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MORNING BRIEFING

Insurance Company Tries to Call a Technical on $1-Million Shot

April 20, 1993|MAL FLORENCE

Don Calhoun, who sank a 76-foot shot in a basketball contest last week, will get his $1-million prize, even though he technically should have been disqualified, the sponsors say.

The insurance company required to make the payoff, American Hole 'n One of Oakwood, Ga., reportedly balked after Calhoun admitted to having played college basketball, a violation of the rules.

Calhoun, 23, sank the shot Wednesday at Chicago Stadium between the third and fourth quarters of the Chicago Bull-Miami Heat game.

The sponsors of the event--the Bulls, a soft-drink company and a restaurant chain--said they would cover the prize if the insurance company refuses to pay.

"In retrospect, he probably should have said something to the Bulls, but the shot was made, period," said Rich Melman, owner of the restaurant chain.

He said they would pay Calhoun $50,000 a year over the next 20 years.

Gee, that's rough: Said Bulls forward Horace Grant of Calhoun: "It took me three years to make a million, and it took him five seconds."

Figure this: From Blackie Sherrod of the Dallas Morning News: "The lithe, graceful Michael Jordan, according to Golf magazine, is a 5-handicapper in golf, a game he dearly loves, while the ungainly, lumbering Bill Laimbeer plays to a 1."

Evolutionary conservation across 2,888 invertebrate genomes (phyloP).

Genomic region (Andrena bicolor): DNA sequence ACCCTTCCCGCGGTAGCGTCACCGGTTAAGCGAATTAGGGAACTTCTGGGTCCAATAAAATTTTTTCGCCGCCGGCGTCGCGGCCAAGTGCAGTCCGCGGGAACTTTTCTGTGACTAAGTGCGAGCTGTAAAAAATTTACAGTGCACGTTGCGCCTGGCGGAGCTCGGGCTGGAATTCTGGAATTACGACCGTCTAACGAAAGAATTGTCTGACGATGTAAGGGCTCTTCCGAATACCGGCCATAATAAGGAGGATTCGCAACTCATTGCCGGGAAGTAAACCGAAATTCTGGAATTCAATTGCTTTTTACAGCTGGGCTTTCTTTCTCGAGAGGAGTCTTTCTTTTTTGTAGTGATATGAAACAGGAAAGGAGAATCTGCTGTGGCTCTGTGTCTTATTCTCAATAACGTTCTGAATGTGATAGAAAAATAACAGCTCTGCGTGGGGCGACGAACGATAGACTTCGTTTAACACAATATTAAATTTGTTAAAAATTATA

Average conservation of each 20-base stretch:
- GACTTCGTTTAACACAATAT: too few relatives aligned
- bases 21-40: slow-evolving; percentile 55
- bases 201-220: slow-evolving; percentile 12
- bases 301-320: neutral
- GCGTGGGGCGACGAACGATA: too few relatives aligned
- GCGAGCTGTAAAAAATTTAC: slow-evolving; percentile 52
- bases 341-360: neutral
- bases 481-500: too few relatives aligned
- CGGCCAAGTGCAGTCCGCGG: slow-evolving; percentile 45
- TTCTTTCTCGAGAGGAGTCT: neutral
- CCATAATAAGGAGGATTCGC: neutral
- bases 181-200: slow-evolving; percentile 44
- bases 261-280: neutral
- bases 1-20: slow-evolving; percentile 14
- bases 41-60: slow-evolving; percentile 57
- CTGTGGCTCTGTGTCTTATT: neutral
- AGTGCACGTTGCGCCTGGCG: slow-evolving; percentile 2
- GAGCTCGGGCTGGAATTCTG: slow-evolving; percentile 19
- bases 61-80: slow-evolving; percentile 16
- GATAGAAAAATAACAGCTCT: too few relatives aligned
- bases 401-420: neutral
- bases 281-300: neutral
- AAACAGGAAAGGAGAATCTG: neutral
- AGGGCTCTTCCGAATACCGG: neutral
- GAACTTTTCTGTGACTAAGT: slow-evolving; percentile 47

Trivia time: Who holds the Laker record for most points scored in a game?

Paper crisis: Montreal Canadien Coach Jacques Demers has banned three Montreal-area newspapers--not reporters, the actual newspapers--from the club's locker room during the Stanley Cup playoffs.

Demers said reporters can still have access to players to do their interviews, but the players can no longer read newspapers in the locker room.

"The reaction of certain players forced me to make the decision," Demers said. "One day, I was in the trainer's room and the players were throwing the papers all over the place. Their personality was changing."

There, there.

Sounds fair: Running back Emmitt Smith of the Super Bowl champion Dallas Cowboys is featured on "The Phil Donahue Show" in a segment entitled "Single Millionaire Studs Looking for Love." Smith appeared with six other bachelor millionaires.

"When I get married, I'm going to let my wife do whatever she wants to do," Smith says on the show. "As long as she comes home to me."

Sacrifice: From Charles Barkley of the Phoenix Suns, who has been inactive because of a bruised shoulder: "Man, the worst thing about this is I won't be able to play golf."

Sideline performer: Kevin McHale's playing time with the Boston Celtics has diminished because of age--he's 35--and injuries, and he's not happy about it.

"To come out and play just eight minutes, that's almost a waste of time," McHale said. "Maybe if we had a trampoline behind the bench, I could at least jump up and down. Maybe we can get a Stairmaster."

Cool homecoming: When Barry Bonds returned to Pittsburgh with the San Francico Giants, many of his former teammates were less than excited.

Said outfielder Andy Van Slyke: "It was like Bush coming back to the Clinton inauguration."

Trivia answer: Elgin Baylor, with 71 points against the Knicks on Nov. 15, 1960, in New York.

Quotebook: ESPN's Keith Olbermann after Cincinnati's Stephen Foster gave up a home run to Philadelphia's Lenny Dykstra: "What do you expect from a 200-year-old songwriter?"

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